In Missouri v. Frye and Lafler v. Cooper, the Supreme Court affirmed that plea bargaining, although controversial, has become a dominant feature of America’s criminal justice system and is here to stay. Both cases establish that a defendant has a Sixth Amendment right to effective assistance of counsel during plea bargaining. But neither delineates the minimum standards of attorney competence that will satisfy this newly identified right. This Article seeks to cure some of the uncertainty left in the opinions’ wake by proposing procedures for defense counsel, prosecutors, and courts that will safeguard a defendant’s Sixth Amendment rights. After exploring the history of plea bargaining in the United States, this Article turns to the two decisions, noting how the 5–4 split in each reflects the Court’s divided attitudes toward plea bargaining. This Article then outlines the basic responsibilities and best practices for defense lawyers, prosecutors, and judges as they relate to plea bargaining under Frye and Lafler. Finally, the Article concludes by arguing the right to a fair resolution of a case—the principal issue underlying both Frye and Lafler—must be protected not just by ensuring a fair plea bargaining process, but by reducing the total number of cases prosecuted.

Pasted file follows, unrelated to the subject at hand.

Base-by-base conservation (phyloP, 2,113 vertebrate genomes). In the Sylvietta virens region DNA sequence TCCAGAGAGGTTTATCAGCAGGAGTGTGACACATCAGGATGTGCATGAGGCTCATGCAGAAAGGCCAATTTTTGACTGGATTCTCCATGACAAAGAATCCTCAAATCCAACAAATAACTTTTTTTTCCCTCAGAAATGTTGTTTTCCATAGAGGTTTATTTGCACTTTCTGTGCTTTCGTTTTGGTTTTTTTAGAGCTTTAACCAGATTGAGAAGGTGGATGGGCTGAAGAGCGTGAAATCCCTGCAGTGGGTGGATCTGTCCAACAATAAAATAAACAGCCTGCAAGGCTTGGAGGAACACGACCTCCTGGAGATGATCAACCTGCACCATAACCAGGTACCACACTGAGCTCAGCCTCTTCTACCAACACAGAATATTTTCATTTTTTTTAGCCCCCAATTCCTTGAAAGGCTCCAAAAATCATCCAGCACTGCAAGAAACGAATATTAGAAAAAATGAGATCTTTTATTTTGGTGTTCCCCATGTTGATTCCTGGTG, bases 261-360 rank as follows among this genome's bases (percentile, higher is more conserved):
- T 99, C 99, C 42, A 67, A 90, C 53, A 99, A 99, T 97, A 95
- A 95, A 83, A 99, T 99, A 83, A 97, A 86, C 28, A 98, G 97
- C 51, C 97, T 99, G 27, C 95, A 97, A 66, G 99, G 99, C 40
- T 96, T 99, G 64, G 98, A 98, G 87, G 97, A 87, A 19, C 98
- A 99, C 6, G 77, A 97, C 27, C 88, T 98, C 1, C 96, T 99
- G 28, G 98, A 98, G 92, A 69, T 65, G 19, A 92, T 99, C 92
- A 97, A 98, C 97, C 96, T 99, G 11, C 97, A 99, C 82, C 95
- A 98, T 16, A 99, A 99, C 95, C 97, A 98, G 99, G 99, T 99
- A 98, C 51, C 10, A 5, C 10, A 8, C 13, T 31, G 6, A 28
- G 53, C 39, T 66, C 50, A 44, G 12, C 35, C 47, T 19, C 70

Laurie L. Levenson,
Peeking Behind the Plea Bargaining Process: Missouri v. Frye & Lafler v. Cooper,
46 Loy. L.A. L. Rev. 457
Available at: http://digitalcommons.lmu.edu/llr/vol46/iss2/22